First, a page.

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Archaeologists unearthed 160 sarcophagi in an Egyptian city of the dead. They opened one that was sealed for more than 2,500 years.

• None Archaeologists have found 160 sarcophagi in an ancient city of the dead beneath Saqqara, Egypt since September.
• None The wooden coffins were perfectly sealed. They’d remained undisturbed for 2,500 years.
• None Researchers recently opened one sarcophagus to X-ray the mummy inside.
• None Egyptologists also discovered a trove of mummified lion cubs, crocodiles, and cobras in Saqqara last year.

More than two millennia ago, 160 Egyptians were laid to rest in Saqqara, an ancient city of the dead. Their organs were removed, and their bodies wrapped in linens. Priests placed them inside wooden boxes adorned with hieroglyphics.

The mummies stayed buried in those sarcophagi for 2,500 years — until their recent discovery by Egyptian archaeologists. In the last two months, researchers have discovered a trove of coffins buried deep within shafts below the Saqqara sand.

Over the weekend, Mostafa Waziri, the general director of Egypt’s Supreme Council of Antiquities, unveiled at least 100 new sarcophagi. That added to the total of 59 Saqqara coffins that had been found in September and October.

These sarcophagi were “completely closed and haven’t been opened since they were buried,” according to Egypt’s Ministry of Tourism and Antiquities.

The archaeologists picked one sarcophagus to open live in front of an audience at a small event on Saturday. Then they conducted an immediate, real-time X-ray of the mummy inside, which revealed a short, ancient Egyptian man who’d been in good health before he died between ages 40 and 45.

The photos below show how archaeologists found the sarcophagi and other mummies buried beneath Saqqara.

The 100 Saqqara coffins that archaeologists most recently found were buried in three 40-foot-deep burial shafts.

The sarcophagi were decorated with colorful, intricate hieroglyphics.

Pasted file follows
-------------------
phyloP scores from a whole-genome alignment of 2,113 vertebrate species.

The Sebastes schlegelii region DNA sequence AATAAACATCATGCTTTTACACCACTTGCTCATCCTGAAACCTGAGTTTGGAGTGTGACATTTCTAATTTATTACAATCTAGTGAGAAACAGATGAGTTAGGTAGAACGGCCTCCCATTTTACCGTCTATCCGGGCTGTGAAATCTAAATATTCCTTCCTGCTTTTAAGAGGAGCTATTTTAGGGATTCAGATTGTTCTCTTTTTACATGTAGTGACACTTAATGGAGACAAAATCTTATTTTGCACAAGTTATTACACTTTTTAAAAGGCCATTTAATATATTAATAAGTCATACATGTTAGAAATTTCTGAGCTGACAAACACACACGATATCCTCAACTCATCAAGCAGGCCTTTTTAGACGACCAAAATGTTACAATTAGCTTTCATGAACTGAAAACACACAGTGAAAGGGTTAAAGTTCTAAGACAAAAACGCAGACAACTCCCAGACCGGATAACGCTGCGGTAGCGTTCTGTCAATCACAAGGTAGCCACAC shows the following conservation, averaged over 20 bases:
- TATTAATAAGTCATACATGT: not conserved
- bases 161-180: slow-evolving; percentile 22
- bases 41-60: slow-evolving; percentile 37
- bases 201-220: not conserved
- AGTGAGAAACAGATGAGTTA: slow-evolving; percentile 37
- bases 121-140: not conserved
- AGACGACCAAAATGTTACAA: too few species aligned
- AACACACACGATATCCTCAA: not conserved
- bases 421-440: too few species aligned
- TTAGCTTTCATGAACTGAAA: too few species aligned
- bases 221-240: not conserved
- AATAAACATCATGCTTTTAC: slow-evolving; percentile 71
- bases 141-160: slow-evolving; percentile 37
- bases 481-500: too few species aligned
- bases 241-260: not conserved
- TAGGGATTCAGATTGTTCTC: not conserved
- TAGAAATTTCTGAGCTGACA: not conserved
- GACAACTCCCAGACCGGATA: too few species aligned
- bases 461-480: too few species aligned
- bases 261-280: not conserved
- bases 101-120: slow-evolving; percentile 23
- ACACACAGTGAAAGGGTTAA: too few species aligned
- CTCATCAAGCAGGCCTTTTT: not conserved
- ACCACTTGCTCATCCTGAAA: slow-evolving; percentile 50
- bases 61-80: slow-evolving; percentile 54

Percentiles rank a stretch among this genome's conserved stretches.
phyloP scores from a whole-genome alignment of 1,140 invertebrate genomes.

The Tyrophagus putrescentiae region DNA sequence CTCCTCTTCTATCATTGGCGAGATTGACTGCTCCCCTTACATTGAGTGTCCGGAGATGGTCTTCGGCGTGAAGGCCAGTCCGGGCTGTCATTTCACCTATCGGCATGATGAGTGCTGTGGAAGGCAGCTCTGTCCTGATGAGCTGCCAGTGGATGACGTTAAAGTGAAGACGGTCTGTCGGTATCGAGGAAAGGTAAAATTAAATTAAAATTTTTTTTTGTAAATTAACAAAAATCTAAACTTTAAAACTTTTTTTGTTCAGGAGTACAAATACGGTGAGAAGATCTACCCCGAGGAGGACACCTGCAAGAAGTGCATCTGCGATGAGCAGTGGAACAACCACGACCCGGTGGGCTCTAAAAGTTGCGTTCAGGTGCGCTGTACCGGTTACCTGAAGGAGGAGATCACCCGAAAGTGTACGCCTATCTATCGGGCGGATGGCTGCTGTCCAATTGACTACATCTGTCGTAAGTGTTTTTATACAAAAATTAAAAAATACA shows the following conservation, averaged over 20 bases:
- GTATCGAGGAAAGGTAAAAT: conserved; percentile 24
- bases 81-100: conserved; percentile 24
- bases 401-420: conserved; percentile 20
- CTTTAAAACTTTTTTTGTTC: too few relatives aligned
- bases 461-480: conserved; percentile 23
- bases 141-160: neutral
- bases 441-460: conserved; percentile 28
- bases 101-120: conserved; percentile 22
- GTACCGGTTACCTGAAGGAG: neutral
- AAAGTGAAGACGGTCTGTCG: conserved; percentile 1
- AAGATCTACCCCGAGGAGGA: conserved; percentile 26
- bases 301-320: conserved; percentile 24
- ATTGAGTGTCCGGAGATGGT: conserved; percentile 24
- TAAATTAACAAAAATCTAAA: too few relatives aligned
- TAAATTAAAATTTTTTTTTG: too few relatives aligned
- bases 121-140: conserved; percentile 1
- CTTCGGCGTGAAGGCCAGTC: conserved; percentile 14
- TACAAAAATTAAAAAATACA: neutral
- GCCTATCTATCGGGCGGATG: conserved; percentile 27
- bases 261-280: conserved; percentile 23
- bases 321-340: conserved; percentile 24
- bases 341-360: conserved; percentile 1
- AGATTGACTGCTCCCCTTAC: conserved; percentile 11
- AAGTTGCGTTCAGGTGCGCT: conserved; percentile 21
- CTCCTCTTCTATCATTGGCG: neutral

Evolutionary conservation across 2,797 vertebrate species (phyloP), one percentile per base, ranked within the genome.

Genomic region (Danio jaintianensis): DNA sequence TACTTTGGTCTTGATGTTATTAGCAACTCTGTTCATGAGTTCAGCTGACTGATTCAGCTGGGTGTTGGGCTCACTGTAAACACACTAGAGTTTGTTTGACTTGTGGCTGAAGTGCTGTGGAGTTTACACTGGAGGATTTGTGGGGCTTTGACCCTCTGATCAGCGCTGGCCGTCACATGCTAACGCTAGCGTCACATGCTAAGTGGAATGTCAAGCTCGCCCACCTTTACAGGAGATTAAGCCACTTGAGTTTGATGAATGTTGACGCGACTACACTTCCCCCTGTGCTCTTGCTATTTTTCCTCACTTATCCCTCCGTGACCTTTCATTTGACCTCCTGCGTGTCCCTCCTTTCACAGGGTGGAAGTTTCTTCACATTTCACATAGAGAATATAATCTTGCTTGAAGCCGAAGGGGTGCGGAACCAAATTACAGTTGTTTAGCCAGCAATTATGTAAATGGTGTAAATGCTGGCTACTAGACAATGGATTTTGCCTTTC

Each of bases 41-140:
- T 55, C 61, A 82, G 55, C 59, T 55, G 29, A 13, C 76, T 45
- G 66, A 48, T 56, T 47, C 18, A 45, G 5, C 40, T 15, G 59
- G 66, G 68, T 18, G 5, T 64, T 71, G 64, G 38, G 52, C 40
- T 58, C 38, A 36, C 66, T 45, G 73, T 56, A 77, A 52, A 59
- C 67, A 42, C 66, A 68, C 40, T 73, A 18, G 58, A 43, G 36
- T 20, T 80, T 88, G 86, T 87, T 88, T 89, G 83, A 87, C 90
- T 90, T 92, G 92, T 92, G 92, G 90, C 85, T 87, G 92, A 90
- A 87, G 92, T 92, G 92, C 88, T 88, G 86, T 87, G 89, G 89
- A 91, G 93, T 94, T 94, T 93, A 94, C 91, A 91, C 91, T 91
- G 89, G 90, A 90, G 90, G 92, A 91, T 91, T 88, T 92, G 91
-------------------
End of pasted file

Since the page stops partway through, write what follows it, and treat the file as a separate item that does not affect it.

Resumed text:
Many of the Saqqara coffins were “well-gilded, well-painted, well-decorated,” he said.

The X-ray showed the mummy was a male with perfect teeth who was between 5-foot-4 and 5-foot-7.

He was buried with his arms crossed over his chest — a position, Waziri said, that symbolizes royalty.

Saturday wasn’t the first time that archaeologists publicly opened a coffin: Egyptian officials also opened one on stage in an October press conference.

Saturday’s event was, however, was the first time researchers had X-rayed the mummy inside.

Archaeologists also unearthed more than 40 artifacts in the three shafts, according to Khaled El-Enany, Egypt’s minister of tourism and antiquities.

These included gilded statues and funerary masks. El-Enany said the artifacts and coffins will be distributed to three museums in Cairo for display.

But the new artifacts are merely the most recent in a string of discoveries at Saqqara.

El-Enany announced in September that a set of 13 sarcophagi had been found at the bottom of a 36-foot-deep shaft.

He said on Twitter that finding that first coffin cache was “an indescribable feeling.”

The shaft had three offshoots branching away from it, so El-Enany predicted at the time that more undiscovered sarcophagi were likely still buried in the shaft. He was right.

Two weeks later, the ministry announced that archaeologists had found 14 more sarcophagi. That brought the total to 27.

In a statement on Facebook, Egypt’s Ministry of Tourism and Antiquities said the finding is “the largest number of coffins with one burial” discovered since a group of 30 coffins were unearthed at Al-Assasif cemetery in Luxor last year. Read from source….